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6 min read
Josh Goldberg

"Typed linting", or enabling ESLint rules to tap into the power of the TypeScript type checker, is one of the best parts of typescript-eslint. But enabling the type checker in repositories with multiple tsconfig.json files can be annoying to set up. Even worse, specifying the wrong include paths could result in incorrect rule reports and/or unexpectedly slow lint times.

Improving the setup experience for typed lint rules has been a long-standing goal for typescript-eslint. One long-standing feature request for that experience has been to support automatically detecting TSConfigs for developers. We're happy to say that we now support that by setting parserOptions.project equal to true in ESLint configurations.

This post will explain what life was like before, what's changed, and what's coming next. 馃帀

18 min read
Josh Goldberg

typescript-eslint is the tooling that enables standard JavaScript tools such as ESLint and Prettier to support TypeScript code. We've been working on a set of breaking changes and general features that we're excited to get in released! 馃帀

We'd previously blogged about v6 in Announcing typescript-eslint v6 Beta. This blog post contains much of the same information as that one, but updated for changes made since the beta - including a few breaking changes.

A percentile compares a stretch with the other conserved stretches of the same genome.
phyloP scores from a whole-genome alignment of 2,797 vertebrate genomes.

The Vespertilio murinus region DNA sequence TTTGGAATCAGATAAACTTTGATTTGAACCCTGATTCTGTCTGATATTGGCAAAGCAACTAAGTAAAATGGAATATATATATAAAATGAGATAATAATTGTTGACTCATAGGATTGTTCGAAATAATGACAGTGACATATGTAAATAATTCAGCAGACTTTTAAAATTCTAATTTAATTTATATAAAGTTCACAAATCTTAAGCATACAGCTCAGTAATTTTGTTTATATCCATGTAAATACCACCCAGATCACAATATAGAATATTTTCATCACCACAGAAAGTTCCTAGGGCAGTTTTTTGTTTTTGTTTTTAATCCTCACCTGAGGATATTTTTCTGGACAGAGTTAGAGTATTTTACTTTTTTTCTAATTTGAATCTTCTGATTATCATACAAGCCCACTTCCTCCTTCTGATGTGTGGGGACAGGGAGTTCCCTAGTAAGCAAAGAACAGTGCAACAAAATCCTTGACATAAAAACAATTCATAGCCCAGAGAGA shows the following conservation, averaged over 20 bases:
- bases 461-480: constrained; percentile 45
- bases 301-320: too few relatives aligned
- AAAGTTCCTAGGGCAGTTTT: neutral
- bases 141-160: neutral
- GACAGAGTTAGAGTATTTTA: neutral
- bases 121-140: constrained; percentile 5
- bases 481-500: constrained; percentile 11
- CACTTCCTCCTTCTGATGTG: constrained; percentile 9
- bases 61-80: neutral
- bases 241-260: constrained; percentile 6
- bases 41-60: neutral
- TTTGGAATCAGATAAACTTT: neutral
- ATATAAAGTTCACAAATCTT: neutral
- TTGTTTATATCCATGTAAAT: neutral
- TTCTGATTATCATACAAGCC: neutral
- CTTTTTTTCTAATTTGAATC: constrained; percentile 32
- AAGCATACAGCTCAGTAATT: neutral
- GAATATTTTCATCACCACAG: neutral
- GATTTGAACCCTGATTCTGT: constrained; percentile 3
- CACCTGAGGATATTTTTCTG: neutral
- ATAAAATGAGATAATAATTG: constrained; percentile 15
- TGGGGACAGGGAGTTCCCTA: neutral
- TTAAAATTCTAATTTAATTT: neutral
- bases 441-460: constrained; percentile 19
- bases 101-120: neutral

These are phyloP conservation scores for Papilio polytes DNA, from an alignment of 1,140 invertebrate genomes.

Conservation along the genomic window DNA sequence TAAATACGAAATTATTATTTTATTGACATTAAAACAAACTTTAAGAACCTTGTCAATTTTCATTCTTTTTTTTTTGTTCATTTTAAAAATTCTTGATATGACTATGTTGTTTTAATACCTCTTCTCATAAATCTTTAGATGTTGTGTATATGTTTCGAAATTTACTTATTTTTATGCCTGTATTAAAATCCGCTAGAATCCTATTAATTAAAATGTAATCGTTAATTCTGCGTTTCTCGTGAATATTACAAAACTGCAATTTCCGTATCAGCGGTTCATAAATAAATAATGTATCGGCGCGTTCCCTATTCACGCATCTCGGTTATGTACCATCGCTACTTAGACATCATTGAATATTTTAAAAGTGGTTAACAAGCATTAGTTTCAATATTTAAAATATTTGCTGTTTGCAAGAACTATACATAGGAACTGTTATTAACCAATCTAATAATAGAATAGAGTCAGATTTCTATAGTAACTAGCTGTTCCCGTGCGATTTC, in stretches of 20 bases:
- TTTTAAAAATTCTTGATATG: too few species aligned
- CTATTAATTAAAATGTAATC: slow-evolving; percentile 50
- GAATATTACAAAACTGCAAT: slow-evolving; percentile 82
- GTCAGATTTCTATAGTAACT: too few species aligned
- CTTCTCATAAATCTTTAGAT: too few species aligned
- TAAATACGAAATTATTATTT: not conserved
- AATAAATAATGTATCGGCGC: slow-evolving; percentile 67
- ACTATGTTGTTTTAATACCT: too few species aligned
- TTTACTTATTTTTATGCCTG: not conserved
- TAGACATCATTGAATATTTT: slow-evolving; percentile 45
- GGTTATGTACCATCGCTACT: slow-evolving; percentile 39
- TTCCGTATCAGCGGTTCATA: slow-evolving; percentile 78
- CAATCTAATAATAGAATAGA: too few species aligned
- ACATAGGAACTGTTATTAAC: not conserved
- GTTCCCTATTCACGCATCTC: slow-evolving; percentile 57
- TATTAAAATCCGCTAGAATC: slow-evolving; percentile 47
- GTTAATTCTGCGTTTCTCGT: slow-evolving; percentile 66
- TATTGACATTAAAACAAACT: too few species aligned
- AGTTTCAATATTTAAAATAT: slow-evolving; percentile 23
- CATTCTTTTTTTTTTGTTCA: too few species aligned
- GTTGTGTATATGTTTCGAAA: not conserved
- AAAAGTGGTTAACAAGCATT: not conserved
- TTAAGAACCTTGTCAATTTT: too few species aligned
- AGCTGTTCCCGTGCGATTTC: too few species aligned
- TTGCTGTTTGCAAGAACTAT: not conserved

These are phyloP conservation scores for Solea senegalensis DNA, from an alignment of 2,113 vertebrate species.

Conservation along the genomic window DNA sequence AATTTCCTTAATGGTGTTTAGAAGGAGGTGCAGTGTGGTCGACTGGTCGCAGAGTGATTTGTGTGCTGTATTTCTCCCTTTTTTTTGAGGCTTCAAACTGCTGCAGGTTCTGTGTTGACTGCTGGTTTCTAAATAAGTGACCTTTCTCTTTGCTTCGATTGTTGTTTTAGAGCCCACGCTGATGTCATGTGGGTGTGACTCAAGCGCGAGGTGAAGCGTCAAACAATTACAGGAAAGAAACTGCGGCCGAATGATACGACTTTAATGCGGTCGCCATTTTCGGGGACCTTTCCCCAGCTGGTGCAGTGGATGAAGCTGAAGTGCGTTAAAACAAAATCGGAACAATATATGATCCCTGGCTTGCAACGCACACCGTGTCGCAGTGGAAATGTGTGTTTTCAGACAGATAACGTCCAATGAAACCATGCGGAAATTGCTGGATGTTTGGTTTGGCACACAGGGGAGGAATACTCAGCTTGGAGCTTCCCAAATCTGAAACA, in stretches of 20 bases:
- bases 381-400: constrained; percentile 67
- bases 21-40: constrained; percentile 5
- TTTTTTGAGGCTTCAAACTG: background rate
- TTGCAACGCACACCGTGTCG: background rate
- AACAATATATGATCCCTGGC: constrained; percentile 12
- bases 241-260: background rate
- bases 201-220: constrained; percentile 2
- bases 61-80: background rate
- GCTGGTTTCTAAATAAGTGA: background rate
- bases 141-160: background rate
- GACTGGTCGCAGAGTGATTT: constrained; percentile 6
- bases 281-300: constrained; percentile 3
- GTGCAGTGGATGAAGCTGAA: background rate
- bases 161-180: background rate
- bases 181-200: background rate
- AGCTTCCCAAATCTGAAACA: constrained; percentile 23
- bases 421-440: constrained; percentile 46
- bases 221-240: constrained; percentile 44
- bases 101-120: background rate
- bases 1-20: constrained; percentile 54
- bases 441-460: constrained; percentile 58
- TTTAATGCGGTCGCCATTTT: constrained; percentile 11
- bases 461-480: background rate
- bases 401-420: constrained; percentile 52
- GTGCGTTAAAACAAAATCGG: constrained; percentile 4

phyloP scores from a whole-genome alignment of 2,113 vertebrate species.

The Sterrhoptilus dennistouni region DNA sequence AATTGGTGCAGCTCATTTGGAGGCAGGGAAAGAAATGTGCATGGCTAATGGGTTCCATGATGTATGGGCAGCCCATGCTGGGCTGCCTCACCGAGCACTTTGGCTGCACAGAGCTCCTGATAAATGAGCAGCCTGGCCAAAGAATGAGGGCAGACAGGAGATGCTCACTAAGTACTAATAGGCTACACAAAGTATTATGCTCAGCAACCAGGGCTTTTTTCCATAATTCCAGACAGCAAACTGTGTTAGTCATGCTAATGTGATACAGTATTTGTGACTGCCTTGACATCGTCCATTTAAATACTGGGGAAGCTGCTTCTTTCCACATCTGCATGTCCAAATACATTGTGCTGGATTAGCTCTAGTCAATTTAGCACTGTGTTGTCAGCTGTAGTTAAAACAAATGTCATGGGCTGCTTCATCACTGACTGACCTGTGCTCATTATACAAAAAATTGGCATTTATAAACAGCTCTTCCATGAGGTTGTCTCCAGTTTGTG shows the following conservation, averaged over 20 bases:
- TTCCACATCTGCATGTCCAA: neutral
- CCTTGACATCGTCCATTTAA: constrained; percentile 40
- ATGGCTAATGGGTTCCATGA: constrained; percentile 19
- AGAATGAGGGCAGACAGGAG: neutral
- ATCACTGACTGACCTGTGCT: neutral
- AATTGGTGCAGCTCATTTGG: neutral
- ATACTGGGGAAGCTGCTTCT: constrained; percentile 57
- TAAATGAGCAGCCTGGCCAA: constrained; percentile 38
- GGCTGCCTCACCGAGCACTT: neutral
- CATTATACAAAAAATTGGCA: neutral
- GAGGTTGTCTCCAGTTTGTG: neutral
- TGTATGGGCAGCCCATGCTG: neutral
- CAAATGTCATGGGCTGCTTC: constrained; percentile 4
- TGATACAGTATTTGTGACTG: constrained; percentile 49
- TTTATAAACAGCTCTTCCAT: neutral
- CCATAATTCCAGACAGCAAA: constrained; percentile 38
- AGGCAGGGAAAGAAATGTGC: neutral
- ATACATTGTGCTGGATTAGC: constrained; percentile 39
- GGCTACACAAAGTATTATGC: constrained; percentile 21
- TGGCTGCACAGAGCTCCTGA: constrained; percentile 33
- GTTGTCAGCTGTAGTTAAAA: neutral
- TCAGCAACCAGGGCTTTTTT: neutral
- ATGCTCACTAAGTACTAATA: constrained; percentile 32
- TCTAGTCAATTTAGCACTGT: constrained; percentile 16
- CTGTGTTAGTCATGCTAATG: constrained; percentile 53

15 min read
Josh Goldberg
Newer Information Available

This blog post is now out of date, as we've released typescript-eslint v6! 馃殌 Please see Announcing typescript-eslint v6 for the latest information.

typescript-eslint is the tooling that enables standard JavaScript tools such as ESLint and Prettier to support TypeScript code. We've been working on a set of breaking changes and general features that we're excited to get in front of users soon. And now, after over two years of development, we're excited to say that typescript-eslint v6 is ready for public beta testing! 馃帀

Our plan for typescript-eslint v6 is to:

  1. Have users try out betas starting in early March of 2023
  2. Respond to user feedback for the next 1-3 months
  3. Release a stable version summer of 2023

Nothing mentioned in this blog post is set in stone. If you feel passionately about any of the choices we've made here -positively or negatively- then do let us know on the typescript-eslint Discord's #v6 channel!

6 min read